Torah-For-Today-300x206By Rabbi Naftali Schiff

Last week’s survey by the Campaign Against Antisemitism claimed some 13 percent of Britons believe ‘Jews talk about the Holocaust too much in order to gain sympathy’.

How many times do we hear that we Jews should end our unhealthy obsession with the Holocaust and move on? I have had the privilege of interviewing tens of survivors who, this week 70 years ago were forced on ‘death marches’ through Poland and Germany.

These survivors endured the most horrific experience walking for miles each day, starving in the freezing cold. They knew that failure to keep up meant a bullet in the head or freezing to death by the wayside, so with superhuman strength they kept going.

I will go to any lengths to meet such people. We have immortalised many stories via our Legacy Live and “And you shall tell it to your children” film projects and would like to record many more.

Feel free to view the trailer of our survivor project at https://vimeo.com/94149807 At this point in the year in the Parshat Hashavua we read of another ‘Jewish obsession’; our slavery and subsequent exodus from ancient Egypt.

The exodus occupies a central place in Jewish observance, with many mitzvot being zecher li’yetziat Mitzrayim¸ a commemoration of the exodus from Egypt. Classical Hebrew does not have a word for ‘history’, such that modern Ivrit borrows the term historia. Rather the word that the Torah uses is ‘zikaron’’ – ‘memory’.

Seventy years on is a significant milestone. However, we must not mark it by over obsessing with either the statistics of the six million, current waves of anti-Semitism and a sense of paranoia. Living memory, zechira, is not an obsession with the past, rather constant awareness of something that forms the basis of our identity.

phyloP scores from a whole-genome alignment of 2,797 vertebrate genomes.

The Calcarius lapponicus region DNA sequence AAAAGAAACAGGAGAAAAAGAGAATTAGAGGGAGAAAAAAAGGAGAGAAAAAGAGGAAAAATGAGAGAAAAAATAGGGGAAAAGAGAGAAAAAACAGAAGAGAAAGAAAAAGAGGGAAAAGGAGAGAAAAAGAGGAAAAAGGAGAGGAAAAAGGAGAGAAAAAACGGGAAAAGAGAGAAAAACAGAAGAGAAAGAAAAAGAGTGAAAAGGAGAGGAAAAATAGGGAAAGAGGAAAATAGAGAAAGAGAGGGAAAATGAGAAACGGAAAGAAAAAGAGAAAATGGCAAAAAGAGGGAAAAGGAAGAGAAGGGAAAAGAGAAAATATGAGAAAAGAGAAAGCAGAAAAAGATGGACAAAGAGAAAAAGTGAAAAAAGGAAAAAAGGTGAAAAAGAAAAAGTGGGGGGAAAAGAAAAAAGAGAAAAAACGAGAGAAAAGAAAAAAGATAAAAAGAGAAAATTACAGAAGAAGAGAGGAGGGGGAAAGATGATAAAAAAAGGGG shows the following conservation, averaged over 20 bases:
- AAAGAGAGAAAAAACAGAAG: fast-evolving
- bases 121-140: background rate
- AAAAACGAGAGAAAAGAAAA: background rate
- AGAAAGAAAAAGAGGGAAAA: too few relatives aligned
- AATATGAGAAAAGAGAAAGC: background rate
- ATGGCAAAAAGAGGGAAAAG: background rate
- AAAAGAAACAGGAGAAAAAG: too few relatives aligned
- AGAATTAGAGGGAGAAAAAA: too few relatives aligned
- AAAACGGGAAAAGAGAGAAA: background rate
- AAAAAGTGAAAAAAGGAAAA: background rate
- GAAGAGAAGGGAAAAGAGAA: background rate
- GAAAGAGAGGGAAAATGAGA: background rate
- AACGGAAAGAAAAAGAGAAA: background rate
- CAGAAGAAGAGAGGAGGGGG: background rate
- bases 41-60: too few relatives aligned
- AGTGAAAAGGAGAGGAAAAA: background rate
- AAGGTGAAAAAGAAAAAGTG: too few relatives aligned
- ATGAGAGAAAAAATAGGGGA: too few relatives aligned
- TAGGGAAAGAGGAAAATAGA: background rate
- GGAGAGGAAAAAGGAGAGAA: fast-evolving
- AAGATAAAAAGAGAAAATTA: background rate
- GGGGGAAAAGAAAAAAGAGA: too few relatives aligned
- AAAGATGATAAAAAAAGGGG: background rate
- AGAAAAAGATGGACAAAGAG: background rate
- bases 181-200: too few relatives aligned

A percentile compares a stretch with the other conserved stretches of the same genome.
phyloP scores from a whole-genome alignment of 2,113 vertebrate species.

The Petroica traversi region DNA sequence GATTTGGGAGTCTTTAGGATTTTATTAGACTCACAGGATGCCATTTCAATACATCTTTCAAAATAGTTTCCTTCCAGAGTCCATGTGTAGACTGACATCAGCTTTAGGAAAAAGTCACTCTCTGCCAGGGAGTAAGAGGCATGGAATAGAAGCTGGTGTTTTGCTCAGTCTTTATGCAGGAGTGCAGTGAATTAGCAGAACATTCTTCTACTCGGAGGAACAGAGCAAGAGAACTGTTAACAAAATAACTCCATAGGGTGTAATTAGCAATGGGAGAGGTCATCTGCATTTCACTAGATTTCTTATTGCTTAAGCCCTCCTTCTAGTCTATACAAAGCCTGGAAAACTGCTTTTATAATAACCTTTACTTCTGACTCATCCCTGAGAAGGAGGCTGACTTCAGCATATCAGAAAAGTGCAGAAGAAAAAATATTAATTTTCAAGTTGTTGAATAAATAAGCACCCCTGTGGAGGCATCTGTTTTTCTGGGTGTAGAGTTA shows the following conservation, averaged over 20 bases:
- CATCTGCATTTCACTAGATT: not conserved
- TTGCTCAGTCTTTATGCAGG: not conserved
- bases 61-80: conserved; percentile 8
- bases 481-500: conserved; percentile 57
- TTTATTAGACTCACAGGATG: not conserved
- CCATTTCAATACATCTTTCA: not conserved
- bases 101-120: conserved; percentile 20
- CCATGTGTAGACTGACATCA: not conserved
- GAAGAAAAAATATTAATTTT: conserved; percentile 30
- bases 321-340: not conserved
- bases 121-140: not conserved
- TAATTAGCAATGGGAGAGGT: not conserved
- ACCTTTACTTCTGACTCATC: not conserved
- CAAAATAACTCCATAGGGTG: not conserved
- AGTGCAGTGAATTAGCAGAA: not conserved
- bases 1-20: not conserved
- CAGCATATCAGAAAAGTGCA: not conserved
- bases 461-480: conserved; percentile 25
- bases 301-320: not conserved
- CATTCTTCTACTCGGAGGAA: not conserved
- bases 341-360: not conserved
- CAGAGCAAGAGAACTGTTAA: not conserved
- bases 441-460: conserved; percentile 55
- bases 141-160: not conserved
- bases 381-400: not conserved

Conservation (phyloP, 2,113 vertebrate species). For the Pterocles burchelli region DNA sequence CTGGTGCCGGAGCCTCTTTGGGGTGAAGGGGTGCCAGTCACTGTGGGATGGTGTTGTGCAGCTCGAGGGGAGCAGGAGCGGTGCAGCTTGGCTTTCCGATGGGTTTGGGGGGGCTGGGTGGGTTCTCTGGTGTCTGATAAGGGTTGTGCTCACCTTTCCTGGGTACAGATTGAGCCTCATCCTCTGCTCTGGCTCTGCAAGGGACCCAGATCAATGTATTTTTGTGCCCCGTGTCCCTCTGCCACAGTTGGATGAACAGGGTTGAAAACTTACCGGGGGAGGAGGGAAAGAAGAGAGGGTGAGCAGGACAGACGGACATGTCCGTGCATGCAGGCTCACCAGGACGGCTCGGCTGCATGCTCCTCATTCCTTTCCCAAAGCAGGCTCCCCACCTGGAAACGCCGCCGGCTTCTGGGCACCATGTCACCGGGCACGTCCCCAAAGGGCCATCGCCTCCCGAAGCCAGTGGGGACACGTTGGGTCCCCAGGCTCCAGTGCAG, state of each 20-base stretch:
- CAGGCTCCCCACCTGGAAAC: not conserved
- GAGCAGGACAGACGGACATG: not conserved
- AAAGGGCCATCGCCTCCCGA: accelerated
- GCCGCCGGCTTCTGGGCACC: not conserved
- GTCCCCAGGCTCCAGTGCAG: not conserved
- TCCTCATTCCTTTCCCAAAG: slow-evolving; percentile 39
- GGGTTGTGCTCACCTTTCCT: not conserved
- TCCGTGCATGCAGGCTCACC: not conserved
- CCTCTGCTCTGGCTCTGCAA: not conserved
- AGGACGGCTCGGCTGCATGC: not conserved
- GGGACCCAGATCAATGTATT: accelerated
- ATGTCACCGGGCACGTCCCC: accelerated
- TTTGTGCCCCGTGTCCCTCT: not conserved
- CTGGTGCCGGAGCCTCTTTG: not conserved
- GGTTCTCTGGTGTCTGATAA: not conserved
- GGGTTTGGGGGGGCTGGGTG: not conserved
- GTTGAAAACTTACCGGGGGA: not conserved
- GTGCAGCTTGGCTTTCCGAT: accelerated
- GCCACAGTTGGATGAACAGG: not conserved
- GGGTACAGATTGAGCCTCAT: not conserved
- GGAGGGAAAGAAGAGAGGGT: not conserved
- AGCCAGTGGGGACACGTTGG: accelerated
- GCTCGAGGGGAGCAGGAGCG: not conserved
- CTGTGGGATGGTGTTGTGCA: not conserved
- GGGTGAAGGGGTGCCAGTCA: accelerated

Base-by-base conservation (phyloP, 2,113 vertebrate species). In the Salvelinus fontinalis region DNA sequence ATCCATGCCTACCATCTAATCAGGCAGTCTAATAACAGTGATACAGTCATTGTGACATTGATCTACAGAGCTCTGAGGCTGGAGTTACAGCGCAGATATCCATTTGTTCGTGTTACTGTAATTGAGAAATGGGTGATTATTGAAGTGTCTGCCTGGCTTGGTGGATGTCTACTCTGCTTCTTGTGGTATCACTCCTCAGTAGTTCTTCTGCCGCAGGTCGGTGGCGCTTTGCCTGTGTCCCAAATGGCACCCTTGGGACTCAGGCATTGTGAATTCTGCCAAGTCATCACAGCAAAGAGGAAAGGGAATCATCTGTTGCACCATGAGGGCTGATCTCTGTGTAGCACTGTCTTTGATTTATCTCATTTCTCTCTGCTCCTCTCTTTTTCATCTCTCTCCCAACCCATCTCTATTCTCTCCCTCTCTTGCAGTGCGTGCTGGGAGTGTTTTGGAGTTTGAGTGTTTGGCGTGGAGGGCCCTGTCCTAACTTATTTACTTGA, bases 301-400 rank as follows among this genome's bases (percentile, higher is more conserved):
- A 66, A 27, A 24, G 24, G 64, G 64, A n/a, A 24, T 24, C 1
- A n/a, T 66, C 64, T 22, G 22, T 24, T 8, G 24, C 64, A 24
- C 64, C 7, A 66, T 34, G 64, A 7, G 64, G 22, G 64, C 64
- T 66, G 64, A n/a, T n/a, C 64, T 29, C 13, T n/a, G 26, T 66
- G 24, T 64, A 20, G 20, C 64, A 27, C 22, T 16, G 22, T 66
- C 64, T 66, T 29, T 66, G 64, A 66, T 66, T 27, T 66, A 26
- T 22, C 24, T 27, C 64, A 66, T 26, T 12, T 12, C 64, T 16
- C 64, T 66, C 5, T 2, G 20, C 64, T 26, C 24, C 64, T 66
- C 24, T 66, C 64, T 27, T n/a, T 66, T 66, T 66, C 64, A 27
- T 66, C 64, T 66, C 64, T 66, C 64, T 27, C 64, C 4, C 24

It is the realisation that the past has to impact on both the present and the future. The imperative to record and remember the past is just that. As a nation we were crushed, but not broken, demeaned, yet not vanquished. The Jewish people are currently enduring tough times.

The wounds from the recent terrorist attack in Paris are still fresh. We have to draw strength from those who were liberated from the horrors of Auschwitz and inspiration from those who went on to use their freedom to rebuild proud Jewish homes to create a brighter future for our people.

We are a nation of eternal optimists, whose continued existence is testimony to the commitment and resilience of previous generations. We have much to learn from them.

• Rabbi Naftali Schiff is executive director of JRoots, which inspires Jewish journeys

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